What are your thoughts on this pot luck of politics? Just click the comment button at

Mark Curtis, Ed.D., is a nationally-known political analyst and author who is currently Chief Political Reporter for the five Nexstar Media TV stations serving West Virginia, and the five surrounding states, plus the District of Columbia.

© 2018, Mark Curtis Media, LLC.

Photo courtesy: Getty Images

Sunday Political Brunch -- The Looming March Madness of Politics February 18, 2018


CHARLESTON, WV – We are kind of in the odd political no-man’s land between President Trump’s State of the Union Address, and the spring primary elections. Some of those primaries will be held over the next few months, and what’s on the political agenda in Washington, D.C. could be a critical factor. Let’s “brunch” on that this week:

“The State of the Union” – As I always preach, it’s an overrated speech, no matter who is President. This year is no different. President Trump talked a lot about immigration reform, the economy, terrorism, and lots of other feel-good legislation. But the big test is “where the rubber meets the road,” as the old tire commercial said. Yes, it sounds good in January, but is it still alive in July? Has anything become law? Stay tuned!

“All-in-All It’s Just Another Brick in the Wall” – Here’s one of the darkest secrets on Capitol Hill. A lot of Republicans – who don’t want to speak out publicly – don’t want the border wall with Mexico. I should be more specific. It’s not that they don’t want the wall; they just don’t want to pay for it. President Trump says Mexico will eventually pay for it, but there are no guarantees. Few in Congress want to go out on a multi-billion-dollar limb and pay for something, that may never get paid back. In other words, if you’re a GOP candidate in Nebraska, how do you convince voters this is a good idea? It’s a tough sell.

“An Olive Branch Cut Off” – A bipartisan group of U.S. Senators crafted another immigration compromise this week that would deal with DACA – the kids brought here illegally by their parents – many of whom are now productive adults. The President shot it down (even though he previously indicated he’d accept what Congress negotiated). What this President still needs is an olive branch – where he can include Democrats and Republicans in the victory rally. I’m convinced this is still the issue to do just that, but I don’t think it will happen.

“Immigration Imagination” – Why is this issue so hard? Why haven’t we had any significant immigration reform in over 30 years? Here’s one of the worst kept secrets in Washington: Democrats do not want to solve illegal immigration, because they view those coming here as a source of potential Democratic voters. Republicans don’t want to solve illegal immigration because it still provides a cheap, underground labor force that helps a lot of GOP business supporters, i.e., the farming and hospitality industries. Pardon the edgy pun, but it’s a “Mexican Standoff” of the political variety.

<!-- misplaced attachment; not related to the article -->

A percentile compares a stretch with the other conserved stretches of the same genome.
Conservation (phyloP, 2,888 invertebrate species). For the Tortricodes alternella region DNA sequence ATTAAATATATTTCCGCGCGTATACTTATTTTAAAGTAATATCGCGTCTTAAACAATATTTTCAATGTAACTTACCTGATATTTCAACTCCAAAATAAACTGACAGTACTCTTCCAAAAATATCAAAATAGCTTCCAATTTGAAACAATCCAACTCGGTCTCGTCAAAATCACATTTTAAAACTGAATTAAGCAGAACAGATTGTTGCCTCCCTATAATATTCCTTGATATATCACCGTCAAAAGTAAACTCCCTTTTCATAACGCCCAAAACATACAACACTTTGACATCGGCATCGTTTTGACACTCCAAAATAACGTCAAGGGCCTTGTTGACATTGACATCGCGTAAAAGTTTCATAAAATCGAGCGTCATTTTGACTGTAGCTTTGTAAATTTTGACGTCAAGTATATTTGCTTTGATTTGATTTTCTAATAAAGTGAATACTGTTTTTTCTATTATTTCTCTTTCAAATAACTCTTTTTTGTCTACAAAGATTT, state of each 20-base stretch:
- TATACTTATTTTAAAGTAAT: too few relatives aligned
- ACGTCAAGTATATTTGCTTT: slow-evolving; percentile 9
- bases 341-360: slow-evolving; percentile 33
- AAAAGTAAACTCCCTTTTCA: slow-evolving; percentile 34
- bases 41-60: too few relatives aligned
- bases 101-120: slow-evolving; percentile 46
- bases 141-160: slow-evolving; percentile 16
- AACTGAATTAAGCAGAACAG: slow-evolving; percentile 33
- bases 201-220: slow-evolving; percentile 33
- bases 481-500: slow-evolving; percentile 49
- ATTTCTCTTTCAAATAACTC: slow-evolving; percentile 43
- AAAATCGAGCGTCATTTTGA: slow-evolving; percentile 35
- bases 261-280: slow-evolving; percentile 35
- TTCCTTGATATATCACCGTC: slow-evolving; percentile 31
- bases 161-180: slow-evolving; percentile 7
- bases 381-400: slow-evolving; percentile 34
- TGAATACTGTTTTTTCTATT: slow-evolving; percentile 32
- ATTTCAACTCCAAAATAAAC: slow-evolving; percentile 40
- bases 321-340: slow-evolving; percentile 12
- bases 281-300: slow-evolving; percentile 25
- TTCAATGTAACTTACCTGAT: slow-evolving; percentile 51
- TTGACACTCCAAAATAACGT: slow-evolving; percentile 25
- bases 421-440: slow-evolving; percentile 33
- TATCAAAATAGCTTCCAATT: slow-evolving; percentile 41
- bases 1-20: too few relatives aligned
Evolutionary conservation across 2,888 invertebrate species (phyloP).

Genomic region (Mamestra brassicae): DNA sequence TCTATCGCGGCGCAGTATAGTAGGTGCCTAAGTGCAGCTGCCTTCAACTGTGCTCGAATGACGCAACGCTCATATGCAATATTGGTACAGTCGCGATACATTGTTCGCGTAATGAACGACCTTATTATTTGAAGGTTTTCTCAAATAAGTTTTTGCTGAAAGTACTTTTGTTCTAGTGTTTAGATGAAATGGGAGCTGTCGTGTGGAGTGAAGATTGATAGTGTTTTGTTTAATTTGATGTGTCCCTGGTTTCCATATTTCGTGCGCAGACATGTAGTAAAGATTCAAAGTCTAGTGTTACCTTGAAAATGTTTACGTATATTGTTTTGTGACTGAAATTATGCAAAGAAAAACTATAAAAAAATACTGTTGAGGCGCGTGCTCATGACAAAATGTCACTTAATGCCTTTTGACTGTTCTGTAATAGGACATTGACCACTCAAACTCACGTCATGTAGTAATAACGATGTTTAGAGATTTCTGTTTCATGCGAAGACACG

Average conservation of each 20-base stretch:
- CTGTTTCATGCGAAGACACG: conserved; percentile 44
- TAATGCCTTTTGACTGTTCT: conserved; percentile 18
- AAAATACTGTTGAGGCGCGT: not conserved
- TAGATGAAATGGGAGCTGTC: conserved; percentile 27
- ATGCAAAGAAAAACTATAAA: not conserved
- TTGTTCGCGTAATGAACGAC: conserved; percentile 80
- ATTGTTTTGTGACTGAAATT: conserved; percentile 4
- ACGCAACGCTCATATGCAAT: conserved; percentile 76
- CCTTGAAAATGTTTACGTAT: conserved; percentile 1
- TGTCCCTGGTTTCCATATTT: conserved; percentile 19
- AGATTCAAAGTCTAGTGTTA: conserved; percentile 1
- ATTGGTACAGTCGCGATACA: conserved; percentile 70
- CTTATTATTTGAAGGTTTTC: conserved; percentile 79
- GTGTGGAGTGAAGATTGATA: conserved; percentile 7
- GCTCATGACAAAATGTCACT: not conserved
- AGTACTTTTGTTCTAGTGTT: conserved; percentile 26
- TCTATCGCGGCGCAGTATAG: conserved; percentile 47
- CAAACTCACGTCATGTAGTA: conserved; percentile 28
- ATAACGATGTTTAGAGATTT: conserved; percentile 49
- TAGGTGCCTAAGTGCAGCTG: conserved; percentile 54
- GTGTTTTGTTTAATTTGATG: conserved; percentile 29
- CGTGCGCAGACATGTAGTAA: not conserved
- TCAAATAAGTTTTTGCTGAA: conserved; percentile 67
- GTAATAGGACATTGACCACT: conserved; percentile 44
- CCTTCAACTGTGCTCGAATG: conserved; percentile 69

“Infrastructure Structure” – If there was one bit of advice I could pass on to incumbents of both parties, it would be to pass some form of the President’s infrastructure bill by June 1st. This country’s roads, highways, and bridges are in sad shape overall. A strong infrastructure is the sign of a strong nation. Plus, it creates jobs and a lot of economic stimulus. Here’s the problem: the nation’s unemployment rate is at historic lows. So, who will fill these jobs? West Virginia – which past a billion-dollar road bond in October – is a microcosm of the problem. Thousands of new jobs are coming. Will some have to be filled with immigrant labor?

“Timing is Everything in Politics” – Having championed infrastructure bills, there is an important caveat. Let’s say Congress passes it tomorrow and the President signs it the next day. It’s likely that almost all bids for contracts won’t be awarded over the next several months, and it’s doubtful any of the construction could begin before Election Day 2018. Therefore, the public has seen no direct benefit that might influence a vote. Remember President George H.W. Bush coming off a huge military victory in the first Persian Gulf War? He finally passed a bill with one of the greatest nicknames of all time, “The Ice-Tea Bill”, in December 1991. The acronym was ISTEA, for Intermodal Surface Transportation Efficiency Act, but most of the jobs were not created until after Bush was defeated for reelection in 1992 by Bill Clinton. Again, timing matters! If you fix someone’s potholes – but not until after Election Day - it may not matter.

“Market Turmoil” – The bizarre ups and downs of the markets the past two weeks have got to shake up the White House, not to mention everyone else in official Washington, and the financial markets. The President got a huge boost when he and Republicans passed the tax reform bill at Christmas-time. The markets were already cooking, and many companies started offering bonuses and pay hikes. The party may be short lived on inflationary jitters. Things may stabilize and bounce back, but then again, election year politics may weigh in.

What are your thoughts about the current state of politics and the economy? Just click the comment button at

© 2018, Mark Curtis Media, LLC.

Mark Curtis, Ed.D., is a nationally-known political analyst and author. He is currently the Chief Political Reporter for the five Nexstar Media TV stations serving the state of West Virginia.

Photo courtesy: Getty Images